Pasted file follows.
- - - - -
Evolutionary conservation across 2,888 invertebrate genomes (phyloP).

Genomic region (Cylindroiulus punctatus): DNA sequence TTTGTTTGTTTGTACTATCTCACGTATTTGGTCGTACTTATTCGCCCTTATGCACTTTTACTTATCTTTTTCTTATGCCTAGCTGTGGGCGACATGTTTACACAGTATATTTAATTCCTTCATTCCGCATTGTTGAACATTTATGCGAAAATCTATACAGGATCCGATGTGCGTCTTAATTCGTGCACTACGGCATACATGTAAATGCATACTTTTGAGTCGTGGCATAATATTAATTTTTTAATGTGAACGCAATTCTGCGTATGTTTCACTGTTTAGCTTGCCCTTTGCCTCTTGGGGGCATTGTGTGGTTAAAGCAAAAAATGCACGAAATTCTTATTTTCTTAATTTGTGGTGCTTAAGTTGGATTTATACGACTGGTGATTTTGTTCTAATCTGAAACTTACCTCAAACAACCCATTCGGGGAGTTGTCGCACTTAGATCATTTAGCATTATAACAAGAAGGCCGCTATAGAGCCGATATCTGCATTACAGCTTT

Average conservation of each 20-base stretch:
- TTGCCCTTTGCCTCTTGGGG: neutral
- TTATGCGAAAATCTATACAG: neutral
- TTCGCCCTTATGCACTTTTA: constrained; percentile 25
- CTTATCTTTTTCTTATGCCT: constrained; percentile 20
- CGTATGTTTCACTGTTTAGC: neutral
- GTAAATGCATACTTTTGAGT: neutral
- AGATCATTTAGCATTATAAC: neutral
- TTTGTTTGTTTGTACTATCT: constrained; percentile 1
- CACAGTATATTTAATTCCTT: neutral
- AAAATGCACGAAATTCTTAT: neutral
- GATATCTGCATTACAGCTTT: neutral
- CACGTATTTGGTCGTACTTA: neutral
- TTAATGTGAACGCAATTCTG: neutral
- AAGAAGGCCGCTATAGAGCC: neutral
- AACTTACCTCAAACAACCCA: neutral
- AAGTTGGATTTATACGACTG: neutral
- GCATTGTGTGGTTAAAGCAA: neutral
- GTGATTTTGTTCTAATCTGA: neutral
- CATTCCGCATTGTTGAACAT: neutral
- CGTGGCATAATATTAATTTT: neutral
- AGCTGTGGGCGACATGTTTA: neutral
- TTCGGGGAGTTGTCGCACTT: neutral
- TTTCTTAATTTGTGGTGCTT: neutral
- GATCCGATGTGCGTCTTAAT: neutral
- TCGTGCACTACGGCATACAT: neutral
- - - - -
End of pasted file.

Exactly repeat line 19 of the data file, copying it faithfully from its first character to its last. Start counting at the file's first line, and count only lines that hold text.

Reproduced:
- AAGTTGGATTTATACGACTG: neutral